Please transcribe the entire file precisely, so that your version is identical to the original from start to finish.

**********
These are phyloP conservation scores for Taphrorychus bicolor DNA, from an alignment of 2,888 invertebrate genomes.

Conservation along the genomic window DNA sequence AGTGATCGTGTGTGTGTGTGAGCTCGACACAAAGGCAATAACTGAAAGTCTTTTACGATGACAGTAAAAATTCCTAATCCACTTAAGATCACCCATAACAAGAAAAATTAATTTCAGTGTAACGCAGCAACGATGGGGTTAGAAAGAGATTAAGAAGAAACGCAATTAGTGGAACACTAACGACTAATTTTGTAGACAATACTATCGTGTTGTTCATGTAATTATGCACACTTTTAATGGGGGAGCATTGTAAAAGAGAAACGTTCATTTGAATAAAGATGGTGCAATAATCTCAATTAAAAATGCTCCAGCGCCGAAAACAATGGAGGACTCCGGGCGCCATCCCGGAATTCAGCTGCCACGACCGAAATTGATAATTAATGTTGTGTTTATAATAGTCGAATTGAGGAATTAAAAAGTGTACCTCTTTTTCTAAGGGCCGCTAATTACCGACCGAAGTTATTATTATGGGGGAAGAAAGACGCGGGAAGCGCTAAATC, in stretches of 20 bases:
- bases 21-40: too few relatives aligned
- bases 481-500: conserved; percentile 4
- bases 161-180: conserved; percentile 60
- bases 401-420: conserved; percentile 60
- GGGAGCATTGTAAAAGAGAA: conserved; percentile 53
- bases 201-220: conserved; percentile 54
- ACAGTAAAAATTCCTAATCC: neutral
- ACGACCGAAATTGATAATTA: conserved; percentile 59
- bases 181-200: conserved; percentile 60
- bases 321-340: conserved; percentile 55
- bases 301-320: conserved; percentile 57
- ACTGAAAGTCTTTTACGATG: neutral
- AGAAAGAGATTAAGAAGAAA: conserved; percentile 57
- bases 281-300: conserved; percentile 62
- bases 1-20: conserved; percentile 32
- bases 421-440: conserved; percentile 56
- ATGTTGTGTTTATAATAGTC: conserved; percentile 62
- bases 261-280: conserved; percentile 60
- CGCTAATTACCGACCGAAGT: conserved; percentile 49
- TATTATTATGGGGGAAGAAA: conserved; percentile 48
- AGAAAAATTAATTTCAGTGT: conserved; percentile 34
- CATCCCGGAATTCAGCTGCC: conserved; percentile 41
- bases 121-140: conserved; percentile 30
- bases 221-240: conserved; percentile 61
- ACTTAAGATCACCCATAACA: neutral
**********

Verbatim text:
These are phyloP conservation scores for Taphrorychus bicolor DNA, from an alignment of 2,888 invertebrate genomes.

Conservation along the genomic window DNA sequence AGTGATCGTGTGTGTGTGTGAGCTCGACACAAAGGCAATAACTGAAAGTCTTTTACGATGACAGTAAAAATTCCTAATCCACTTAAGATCACCCATAACAAGAAAAATTAATTTCAGTGTAACGCAGCAACGATGGGGTTAGAAAGAGATTAAGAAGAAACGCAATTAGTGGAACACTAACGACTAATTTTGTAGACAATACTATCGTGTTGTTCATGTAATTATGCACACTTTTAATGGGGGAGCATTGTAAAAGAGAAACGTTCATTTGAATAAAGATGGTGCAATAATCTCAATTAAAAATGCTCCAGCGCCGAAAACAATGGAGGACTCCGGGCGCCATCCCGGAATTCAGCTGCCACGACCGAAATTGATAATTAATGTTGTGTTTATAATAGTCGAATTGAGGAATTAAAAAGTGTACCTCTTTTTCTAAGGGCCGCTAATTACCGACCGAAGTTATTATTATGGGGGAAGAAAGACGCGGGAAGCGCTAAATC, in stretches of 20 bases:
- bases 21-40: too few relatives aligned
- bases 481-500: conserved; percentile 4
- bases 161-180: conserved; percentile 60
- bases 401-420: conserved; percentile 60
- GGGAGCATTGTAAAAGAGAA: conserved; percentile 53
- bases 201-220: conserved; percentile 54
- ACAGTAAAAATTCCTAATCC: neutral
- ACGACCGAAATTGATAATTA: conserved; percentile 59
- bases 181-200: conserved; percentile 60
- bases 321-340: conserved; percentile 55
- bases 301-320: conserved; percentile 57
- ACTGAAAGTCTTTTACGATG: neutral
- AGAAAGAGATTAAGAAGAAA: conserved; percentile 57
- bases 281-300: conserved; percentile 62
- bases 1-20: conserved; percentile 32
- bases 421-440: conserved; percentile 56
- ATGTTGTGTTTATAATAGTC: conserved; percentile 62
- bases 261-280: conserved; percentile 60
- CGCTAATTACCGACCGAAGT: conserved; percentile 49
- TATTATTATGGGGGAAGAAA: conserved; percentile 48
- AGAAAAATTAATTTCAGTGT: conserved; percentile 34
- CATCCCGGAATTCAGCTGCC: conserved; percentile 41
- bases 121-140: conserved; percentile 30
- bases 221-240: conserved; percentile 61
- ACTTAAGATCACCCATAACA: neutral